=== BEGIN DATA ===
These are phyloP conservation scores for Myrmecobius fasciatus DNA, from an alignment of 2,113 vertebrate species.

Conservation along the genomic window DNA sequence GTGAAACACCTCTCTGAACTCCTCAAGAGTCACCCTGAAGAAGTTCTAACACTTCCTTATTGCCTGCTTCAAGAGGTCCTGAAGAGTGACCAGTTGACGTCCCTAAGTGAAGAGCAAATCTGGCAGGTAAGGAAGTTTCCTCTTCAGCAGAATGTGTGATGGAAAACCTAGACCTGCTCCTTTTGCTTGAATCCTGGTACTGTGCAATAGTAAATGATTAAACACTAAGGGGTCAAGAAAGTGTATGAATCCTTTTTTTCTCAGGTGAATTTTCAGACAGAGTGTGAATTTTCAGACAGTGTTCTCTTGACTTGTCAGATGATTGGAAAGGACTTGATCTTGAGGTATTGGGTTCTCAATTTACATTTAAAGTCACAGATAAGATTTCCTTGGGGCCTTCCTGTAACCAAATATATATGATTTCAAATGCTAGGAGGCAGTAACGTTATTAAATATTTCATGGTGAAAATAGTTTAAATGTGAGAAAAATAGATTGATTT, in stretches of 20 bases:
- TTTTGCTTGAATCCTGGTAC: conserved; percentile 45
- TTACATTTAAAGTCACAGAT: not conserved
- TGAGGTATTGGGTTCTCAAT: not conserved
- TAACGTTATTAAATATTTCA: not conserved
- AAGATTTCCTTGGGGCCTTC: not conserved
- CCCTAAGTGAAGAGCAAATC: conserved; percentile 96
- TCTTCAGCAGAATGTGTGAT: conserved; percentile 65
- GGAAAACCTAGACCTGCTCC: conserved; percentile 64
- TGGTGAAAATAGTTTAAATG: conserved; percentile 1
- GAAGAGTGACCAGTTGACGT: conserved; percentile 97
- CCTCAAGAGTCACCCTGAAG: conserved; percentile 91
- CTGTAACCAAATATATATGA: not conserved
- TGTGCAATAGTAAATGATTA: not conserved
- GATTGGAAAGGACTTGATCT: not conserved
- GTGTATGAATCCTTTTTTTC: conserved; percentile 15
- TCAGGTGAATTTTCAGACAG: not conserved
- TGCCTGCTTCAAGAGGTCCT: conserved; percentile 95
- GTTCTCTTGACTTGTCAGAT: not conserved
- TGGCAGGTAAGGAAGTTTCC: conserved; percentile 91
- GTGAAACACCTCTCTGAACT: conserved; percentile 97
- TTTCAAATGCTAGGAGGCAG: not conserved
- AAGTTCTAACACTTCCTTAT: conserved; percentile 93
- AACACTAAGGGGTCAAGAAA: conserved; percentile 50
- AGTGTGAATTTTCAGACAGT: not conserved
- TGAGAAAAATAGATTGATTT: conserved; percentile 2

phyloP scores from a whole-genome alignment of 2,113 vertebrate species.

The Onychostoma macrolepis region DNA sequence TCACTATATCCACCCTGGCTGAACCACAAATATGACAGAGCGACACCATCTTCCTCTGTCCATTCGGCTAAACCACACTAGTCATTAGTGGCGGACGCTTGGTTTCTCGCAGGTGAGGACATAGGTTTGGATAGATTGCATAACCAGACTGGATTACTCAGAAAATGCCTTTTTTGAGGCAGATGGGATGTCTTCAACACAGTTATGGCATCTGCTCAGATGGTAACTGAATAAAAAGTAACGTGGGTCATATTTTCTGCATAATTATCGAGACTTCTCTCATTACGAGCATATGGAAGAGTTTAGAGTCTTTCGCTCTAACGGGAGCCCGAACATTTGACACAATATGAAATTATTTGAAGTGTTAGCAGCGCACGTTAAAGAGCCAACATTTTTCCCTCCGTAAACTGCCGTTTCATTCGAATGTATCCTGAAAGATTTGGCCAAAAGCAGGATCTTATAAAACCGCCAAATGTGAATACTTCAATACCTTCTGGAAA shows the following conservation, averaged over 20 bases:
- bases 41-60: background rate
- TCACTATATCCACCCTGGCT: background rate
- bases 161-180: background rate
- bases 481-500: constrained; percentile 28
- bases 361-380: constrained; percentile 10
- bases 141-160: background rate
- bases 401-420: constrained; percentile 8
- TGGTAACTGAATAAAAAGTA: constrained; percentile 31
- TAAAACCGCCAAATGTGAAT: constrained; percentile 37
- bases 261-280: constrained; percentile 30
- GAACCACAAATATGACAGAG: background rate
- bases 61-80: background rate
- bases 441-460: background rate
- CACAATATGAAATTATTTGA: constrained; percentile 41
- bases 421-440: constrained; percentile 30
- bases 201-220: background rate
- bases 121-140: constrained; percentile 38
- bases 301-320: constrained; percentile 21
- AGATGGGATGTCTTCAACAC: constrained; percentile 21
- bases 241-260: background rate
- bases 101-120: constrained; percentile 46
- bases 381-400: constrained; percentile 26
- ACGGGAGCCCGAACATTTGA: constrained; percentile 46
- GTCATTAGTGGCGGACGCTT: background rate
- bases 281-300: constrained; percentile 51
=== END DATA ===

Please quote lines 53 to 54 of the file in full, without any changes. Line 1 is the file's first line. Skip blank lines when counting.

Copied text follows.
- GTCATTAGTGGCGGACGCTT: background rate
- bases 281-300: constrained; percentile 51